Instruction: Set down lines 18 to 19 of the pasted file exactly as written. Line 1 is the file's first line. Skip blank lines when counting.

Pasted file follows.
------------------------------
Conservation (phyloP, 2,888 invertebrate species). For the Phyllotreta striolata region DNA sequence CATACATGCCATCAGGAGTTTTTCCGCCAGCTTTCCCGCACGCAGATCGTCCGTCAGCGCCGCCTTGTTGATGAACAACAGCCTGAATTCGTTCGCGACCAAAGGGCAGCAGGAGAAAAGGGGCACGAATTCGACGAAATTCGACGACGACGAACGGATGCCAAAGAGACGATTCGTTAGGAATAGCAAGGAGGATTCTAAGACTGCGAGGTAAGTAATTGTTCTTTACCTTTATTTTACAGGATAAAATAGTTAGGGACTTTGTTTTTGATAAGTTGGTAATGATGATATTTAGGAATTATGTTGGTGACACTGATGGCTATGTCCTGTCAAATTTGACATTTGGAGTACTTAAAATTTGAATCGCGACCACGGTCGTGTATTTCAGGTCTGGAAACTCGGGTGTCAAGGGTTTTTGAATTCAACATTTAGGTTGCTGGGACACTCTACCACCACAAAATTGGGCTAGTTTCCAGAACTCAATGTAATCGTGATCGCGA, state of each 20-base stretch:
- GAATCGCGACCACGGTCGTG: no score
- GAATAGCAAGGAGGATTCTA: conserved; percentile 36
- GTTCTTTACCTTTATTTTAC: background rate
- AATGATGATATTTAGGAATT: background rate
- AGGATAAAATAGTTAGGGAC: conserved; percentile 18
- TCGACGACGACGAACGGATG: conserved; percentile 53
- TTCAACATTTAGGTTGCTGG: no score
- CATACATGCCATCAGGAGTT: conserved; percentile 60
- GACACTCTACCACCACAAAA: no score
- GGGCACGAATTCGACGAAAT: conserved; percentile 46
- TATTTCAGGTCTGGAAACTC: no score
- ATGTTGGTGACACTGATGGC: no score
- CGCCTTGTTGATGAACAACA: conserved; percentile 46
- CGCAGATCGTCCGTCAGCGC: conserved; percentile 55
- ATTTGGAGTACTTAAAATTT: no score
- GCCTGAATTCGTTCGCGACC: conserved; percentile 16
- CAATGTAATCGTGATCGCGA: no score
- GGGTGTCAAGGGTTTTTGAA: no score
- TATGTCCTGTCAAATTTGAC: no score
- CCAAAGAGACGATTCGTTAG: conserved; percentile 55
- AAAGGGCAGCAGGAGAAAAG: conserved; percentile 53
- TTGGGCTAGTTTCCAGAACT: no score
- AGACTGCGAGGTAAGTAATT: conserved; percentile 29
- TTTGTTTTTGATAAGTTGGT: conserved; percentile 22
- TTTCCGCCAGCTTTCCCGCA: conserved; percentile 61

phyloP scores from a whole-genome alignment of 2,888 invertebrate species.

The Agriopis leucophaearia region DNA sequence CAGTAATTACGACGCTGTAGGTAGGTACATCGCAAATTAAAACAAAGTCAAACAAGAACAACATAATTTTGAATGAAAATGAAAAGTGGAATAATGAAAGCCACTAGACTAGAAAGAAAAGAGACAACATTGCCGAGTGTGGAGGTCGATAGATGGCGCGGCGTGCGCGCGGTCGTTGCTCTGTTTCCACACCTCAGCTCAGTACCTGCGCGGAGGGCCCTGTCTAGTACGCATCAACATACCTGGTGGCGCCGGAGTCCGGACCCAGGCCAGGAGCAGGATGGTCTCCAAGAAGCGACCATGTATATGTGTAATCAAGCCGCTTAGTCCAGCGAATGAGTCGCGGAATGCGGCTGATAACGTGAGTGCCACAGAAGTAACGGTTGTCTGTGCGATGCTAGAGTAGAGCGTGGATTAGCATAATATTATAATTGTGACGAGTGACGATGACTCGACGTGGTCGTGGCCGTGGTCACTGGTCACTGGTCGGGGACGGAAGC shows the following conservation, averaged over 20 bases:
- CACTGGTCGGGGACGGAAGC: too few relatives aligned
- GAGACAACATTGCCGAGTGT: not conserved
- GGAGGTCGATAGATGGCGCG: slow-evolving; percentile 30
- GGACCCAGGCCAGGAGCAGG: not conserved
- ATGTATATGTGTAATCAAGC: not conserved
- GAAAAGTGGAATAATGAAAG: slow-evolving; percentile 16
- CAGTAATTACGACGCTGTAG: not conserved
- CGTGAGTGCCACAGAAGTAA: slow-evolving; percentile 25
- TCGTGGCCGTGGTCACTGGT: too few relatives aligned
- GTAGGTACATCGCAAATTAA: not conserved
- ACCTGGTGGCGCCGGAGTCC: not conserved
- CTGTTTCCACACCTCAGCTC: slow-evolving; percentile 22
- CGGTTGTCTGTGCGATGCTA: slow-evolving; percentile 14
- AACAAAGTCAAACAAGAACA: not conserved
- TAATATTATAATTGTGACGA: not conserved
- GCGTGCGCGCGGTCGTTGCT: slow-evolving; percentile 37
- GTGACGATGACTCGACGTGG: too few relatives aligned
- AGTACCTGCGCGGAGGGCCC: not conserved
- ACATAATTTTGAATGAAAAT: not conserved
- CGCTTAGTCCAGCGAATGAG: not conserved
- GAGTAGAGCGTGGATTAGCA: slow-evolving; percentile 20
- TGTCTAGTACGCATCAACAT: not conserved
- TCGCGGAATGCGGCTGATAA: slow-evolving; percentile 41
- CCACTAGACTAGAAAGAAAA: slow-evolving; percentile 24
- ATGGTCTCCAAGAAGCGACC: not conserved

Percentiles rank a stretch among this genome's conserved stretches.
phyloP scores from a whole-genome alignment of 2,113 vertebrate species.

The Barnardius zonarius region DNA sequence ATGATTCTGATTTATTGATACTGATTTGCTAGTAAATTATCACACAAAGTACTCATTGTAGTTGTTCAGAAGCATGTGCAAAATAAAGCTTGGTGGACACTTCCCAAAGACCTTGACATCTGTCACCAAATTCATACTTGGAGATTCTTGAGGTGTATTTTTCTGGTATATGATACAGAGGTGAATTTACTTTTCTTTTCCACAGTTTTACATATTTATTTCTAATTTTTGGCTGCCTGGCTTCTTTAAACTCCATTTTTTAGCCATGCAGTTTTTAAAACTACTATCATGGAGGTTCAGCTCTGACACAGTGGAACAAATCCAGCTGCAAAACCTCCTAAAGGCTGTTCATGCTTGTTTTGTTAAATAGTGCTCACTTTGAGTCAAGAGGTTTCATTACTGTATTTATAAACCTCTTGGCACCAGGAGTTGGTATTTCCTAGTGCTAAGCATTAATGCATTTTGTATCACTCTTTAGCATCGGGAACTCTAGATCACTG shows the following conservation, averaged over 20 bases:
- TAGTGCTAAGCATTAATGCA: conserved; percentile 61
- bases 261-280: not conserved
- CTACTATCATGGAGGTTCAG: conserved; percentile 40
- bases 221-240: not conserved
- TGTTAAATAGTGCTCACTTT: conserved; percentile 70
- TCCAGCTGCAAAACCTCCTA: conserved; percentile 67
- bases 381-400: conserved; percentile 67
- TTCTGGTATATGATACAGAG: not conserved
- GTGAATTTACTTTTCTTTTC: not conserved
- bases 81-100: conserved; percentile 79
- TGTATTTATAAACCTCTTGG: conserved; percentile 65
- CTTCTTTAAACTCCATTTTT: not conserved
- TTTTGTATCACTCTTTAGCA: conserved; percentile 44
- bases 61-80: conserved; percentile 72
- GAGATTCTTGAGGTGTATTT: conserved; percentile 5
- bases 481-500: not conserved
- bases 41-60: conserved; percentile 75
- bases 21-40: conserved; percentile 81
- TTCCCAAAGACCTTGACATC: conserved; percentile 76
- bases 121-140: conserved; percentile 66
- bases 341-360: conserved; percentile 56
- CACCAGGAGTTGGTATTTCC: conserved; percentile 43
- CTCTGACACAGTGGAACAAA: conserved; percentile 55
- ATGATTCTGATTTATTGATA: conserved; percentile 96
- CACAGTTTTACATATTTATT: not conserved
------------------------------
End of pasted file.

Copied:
- CAATGTAATCGTGATCGCGA: no score
- GGGTGTCAAGGGTTTTTGAA: no score